- suffix denoting a person engaged in or associated with a particular activity or thing (brewster; gangster; youngster).
Etymology: OE -estre etc. f. Gmc
* * *\\stə(r), following a vȯiced consonant, as in “mobster”, -ztə- or -stə-\ noun suffix (-s)Etymology: Middle English -ster, -stere, -estere, from Old English -estre female agent; akin to Middle Dutch -ster1. : one that does or handles or operates
teamster2. : one that makes or uses
punster3. : one that is associated with or participates in
* * *a suffix used in forming nouns, often derogatory, referring especially to occupation, habit, or association: gamester; songster; trickster.
* * *-ster /-stər/suffixUsed to denote a person with a particular characteristic, as in youngster, or activity, as in mobster, prankster, etcORIGIN: OE sfx -estre
* * *-ster,suffix.1. a person who _____s: »
Trickster = a person who tricks.2. a person who makes or handles _____: »
Rhymester = a person who makes rhymes.3. a person who is _____: »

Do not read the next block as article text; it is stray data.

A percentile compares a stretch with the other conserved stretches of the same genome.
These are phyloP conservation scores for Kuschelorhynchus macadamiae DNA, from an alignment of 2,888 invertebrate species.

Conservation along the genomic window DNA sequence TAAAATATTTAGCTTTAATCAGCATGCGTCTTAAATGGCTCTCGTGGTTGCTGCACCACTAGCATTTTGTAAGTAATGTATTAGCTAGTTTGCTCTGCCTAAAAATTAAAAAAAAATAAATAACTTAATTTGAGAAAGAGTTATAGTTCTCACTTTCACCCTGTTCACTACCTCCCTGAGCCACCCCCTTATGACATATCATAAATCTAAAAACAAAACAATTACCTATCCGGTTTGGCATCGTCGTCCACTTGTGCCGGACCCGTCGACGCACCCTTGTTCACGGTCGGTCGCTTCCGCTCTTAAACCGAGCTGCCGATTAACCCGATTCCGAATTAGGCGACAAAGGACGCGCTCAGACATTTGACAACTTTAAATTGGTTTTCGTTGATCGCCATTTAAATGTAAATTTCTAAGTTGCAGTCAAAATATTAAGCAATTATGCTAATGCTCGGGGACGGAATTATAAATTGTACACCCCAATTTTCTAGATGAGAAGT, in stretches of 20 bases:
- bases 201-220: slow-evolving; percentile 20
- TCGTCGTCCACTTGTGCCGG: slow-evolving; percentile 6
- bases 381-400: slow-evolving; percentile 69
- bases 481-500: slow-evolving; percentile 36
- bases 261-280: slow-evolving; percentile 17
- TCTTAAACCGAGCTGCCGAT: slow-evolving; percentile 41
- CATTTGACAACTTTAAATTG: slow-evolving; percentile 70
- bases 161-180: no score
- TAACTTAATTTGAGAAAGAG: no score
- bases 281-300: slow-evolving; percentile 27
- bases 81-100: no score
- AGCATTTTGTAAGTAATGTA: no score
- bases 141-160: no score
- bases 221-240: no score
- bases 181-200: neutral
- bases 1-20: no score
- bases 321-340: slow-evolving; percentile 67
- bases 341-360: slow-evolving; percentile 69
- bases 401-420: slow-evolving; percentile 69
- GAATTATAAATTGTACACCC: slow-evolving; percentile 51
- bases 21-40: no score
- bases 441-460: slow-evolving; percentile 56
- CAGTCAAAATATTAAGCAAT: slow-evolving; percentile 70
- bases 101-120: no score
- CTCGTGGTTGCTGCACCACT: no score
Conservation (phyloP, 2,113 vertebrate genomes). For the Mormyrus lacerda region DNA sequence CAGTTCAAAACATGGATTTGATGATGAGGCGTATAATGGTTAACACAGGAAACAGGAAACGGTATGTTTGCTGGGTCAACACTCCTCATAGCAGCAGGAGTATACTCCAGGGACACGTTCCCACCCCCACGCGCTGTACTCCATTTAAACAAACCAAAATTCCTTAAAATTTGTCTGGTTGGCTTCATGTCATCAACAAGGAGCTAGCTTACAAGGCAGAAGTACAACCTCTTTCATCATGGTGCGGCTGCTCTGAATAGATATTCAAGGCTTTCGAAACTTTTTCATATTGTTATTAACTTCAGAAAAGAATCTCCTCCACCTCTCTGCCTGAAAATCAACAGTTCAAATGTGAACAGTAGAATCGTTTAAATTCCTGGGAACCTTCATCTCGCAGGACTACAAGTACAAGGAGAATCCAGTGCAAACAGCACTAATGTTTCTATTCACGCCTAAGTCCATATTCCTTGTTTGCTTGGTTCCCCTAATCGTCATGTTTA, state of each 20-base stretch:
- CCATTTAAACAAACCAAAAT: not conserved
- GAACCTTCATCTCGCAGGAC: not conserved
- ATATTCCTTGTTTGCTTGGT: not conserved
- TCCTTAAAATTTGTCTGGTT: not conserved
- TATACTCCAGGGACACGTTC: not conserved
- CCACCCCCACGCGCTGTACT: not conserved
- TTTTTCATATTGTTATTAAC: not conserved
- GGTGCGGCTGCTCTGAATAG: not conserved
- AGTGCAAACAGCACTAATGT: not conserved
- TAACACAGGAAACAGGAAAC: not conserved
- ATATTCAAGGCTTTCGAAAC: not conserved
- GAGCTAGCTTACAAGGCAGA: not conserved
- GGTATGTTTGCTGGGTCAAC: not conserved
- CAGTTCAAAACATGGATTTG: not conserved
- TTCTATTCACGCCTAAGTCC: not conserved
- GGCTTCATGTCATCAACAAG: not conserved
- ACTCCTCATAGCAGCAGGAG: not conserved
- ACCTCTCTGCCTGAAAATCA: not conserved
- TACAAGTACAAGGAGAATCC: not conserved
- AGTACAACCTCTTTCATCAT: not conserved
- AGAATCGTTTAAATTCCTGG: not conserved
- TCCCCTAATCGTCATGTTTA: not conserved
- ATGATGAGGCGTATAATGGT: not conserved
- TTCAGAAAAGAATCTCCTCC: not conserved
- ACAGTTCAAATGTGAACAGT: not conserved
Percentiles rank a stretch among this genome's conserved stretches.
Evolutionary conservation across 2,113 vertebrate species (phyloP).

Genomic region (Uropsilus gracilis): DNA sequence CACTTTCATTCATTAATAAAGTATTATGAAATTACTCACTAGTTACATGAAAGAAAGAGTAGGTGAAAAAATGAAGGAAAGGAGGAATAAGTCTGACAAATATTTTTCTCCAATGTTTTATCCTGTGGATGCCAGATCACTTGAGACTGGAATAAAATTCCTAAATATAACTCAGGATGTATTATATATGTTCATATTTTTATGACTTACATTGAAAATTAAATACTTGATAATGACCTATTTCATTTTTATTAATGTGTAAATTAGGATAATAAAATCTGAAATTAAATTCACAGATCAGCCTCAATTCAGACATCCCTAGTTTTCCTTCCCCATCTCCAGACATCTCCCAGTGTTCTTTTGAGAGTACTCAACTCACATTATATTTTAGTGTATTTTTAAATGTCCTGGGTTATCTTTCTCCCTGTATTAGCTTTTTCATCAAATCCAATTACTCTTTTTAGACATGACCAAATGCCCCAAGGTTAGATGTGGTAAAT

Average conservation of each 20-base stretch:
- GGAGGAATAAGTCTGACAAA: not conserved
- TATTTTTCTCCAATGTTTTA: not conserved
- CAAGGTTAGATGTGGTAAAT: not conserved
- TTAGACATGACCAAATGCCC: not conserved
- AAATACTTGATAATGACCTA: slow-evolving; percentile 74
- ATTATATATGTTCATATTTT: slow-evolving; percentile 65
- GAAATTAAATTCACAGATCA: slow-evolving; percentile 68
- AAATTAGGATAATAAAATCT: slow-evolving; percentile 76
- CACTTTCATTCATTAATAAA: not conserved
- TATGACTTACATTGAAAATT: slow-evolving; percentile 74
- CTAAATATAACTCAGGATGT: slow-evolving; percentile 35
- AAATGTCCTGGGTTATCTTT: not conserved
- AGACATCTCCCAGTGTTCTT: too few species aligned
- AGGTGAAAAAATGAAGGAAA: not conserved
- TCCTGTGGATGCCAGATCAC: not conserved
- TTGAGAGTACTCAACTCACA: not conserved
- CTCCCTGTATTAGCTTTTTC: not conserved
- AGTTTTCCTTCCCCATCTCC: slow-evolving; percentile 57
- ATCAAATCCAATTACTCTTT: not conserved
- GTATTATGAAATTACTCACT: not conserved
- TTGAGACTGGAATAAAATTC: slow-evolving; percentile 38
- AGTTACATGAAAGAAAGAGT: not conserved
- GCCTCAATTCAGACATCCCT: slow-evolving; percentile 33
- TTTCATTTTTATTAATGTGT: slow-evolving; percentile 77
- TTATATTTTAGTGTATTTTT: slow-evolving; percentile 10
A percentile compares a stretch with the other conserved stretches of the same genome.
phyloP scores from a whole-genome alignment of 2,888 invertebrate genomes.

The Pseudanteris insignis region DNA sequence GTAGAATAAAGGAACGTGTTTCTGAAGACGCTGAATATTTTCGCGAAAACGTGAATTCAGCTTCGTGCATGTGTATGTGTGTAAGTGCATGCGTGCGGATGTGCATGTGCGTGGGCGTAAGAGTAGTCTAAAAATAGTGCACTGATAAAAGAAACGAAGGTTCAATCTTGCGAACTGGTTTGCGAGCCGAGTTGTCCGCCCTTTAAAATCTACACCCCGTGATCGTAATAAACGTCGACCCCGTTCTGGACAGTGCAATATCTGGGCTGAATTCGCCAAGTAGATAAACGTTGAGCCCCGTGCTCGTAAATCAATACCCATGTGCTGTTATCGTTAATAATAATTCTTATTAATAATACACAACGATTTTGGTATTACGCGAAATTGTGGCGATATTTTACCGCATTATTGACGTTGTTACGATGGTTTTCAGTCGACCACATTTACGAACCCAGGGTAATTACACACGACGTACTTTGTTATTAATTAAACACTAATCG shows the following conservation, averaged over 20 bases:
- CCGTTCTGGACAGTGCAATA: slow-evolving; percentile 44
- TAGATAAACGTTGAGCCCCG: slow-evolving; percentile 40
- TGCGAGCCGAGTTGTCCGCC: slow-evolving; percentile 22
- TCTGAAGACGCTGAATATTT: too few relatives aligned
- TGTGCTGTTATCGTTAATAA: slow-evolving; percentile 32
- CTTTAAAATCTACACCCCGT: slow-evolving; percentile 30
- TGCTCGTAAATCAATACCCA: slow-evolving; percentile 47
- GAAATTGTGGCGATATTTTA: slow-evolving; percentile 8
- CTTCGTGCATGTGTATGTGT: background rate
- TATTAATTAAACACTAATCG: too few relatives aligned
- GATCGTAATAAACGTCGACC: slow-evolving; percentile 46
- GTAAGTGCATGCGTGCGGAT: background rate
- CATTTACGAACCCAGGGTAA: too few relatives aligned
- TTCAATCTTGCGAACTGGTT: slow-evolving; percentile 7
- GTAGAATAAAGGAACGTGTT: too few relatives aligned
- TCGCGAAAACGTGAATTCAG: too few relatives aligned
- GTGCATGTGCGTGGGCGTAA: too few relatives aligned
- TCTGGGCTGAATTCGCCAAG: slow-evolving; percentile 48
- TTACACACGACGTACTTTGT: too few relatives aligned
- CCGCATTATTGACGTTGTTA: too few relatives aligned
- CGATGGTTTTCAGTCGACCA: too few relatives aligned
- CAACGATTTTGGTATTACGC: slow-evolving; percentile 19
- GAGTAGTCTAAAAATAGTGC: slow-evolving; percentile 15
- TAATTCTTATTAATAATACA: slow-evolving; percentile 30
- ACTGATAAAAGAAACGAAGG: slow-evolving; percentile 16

Youngster = a person who is young.4. special meanings, as in gangster, roadster, teamster.╂[Middle English -estre, a feminine agent suffix, Old English -istre, -estre a feminine suffix]ster.,sterling.
* * *suffix1) denoting a person engaged in or associated with a particular activity or thing
gangster | songster2) denoting a person having a particular quality
youngster•Origin:Old English -estre, -istre, etc., of Germanic origin
* * */stɚ/ noun combining form1 : someone who does or handles or operates something
teamster2 : someone who makes or uses something
prankster3 : someone who is associated with or participates in something
gangster4 : someone who has a specified quality
* * *(in nouns) a person who is connected with or has the quality of